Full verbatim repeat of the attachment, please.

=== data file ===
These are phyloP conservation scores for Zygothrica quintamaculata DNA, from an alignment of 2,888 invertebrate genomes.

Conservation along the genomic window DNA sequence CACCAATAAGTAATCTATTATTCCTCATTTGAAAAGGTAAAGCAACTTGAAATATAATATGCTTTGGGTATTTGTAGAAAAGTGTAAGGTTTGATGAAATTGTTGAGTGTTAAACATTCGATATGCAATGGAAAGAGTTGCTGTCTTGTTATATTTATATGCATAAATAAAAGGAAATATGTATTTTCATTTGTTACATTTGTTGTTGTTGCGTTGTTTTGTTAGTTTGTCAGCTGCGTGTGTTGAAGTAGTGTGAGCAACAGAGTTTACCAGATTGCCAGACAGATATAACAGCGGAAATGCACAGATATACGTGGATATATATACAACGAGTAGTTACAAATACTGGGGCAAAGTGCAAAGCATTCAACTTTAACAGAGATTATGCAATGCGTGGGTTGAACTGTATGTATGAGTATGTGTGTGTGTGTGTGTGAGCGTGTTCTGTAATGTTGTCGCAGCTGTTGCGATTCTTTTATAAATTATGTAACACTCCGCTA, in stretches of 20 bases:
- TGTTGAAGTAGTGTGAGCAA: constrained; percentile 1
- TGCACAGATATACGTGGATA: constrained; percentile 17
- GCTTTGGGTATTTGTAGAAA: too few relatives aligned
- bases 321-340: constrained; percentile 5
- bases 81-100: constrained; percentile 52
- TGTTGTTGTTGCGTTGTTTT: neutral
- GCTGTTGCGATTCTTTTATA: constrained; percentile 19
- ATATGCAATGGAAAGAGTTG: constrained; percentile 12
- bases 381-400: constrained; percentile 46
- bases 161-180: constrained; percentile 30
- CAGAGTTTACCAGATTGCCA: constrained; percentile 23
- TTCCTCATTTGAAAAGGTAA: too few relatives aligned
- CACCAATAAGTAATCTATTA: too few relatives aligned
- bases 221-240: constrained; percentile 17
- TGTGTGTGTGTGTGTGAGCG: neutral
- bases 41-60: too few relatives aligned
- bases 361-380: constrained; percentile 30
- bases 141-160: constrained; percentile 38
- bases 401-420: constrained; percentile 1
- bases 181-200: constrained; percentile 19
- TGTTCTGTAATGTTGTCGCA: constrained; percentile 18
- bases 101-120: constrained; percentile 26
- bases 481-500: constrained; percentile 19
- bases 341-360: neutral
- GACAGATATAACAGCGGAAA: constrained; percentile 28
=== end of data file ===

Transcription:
These are phyloP conservation scores for Zygothrica quintamaculata DNA, from an alignment of 2,888 invertebrate genomes.

Conservation along the genomic window DNA sequence CACCAATAAGTAATCTATTATTCCTCATTTGAAAAGGTAAAGCAACTTGAAATATAATATGCTTTGGGTATTTGTAGAAAAGTGTAAGGTTTGATGAAATTGTTGAGTGTTAAACATTCGATATGCAATGGAAAGAGTTGCTGTCTTGTTATATTTATATGCATAAATAAAAGGAAATATGTATTTTCATTTGTTACATTTGTTGTTGTTGCGTTGTTTTGTTAGTTTGTCAGCTGCGTGTGTTGAAGTAGTGTGAGCAACAGAGTTTACCAGATTGCCAGACAGATATAACAGCGGAAATGCACAGATATACGTGGATATATATACAACGAGTAGTTACAAATACTGGGGCAAAGTGCAAAGCATTCAACTTTAACAGAGATTATGCAATGCGTGGGTTGAACTGTATGTATGAGTATGTGTGTGTGTGTGTGTGAGCGTGTTCTGTAATGTTGTCGCAGCTGTTGCGATTCTTTTATAAATTATGTAACACTCCGCTA, in stretches of 20 bases:
- TGTTGAAGTAGTGTGAGCAA: constrained; percentile 1
- TGCACAGATATACGTGGATA: constrained; percentile 17
- GCTTTGGGTATTTGTAGAAA: too few relatives aligned
- bases 321-340: constrained; percentile 5
- bases 81-100: constrained; percentile 52
- TGTTGTTGTTGCGTTGTTTT: neutral
- GCTGTTGCGATTCTTTTATA: constrained; percentile 19
- ATATGCAATGGAAAGAGTTG: constrained; percentile 12
- bases 381-400: constrained; percentile 46
- bases 161-180: constrained; percentile 30
- CAGAGTTTACCAGATTGCCA: constrained; percentile 23
- TTCCTCATTTGAAAAGGTAA: too few relatives aligned
- CACCAATAAGTAATCTATTA: too few relatives aligned
- bases 221-240: constrained; percentile 17
- TGTGTGTGTGTGTGTGAGCG: neutral
- bases 41-60: too few relatives aligned
- bases 361-380: constrained; percentile 30
- bases 141-160: constrained; percentile 38
- bases 401-420: constrained; percentile 1
- bases 181-200: constrained; percentile 19
- TGTTCTGTAATGTTGTCGCA: constrained; percentile 18
- bases 101-120: constrained; percentile 26
- bases 481-500: constrained; percentile 19
- bases 341-360: neutral
- GACAGATATAACAGCGGAAA: constrained; percentile 28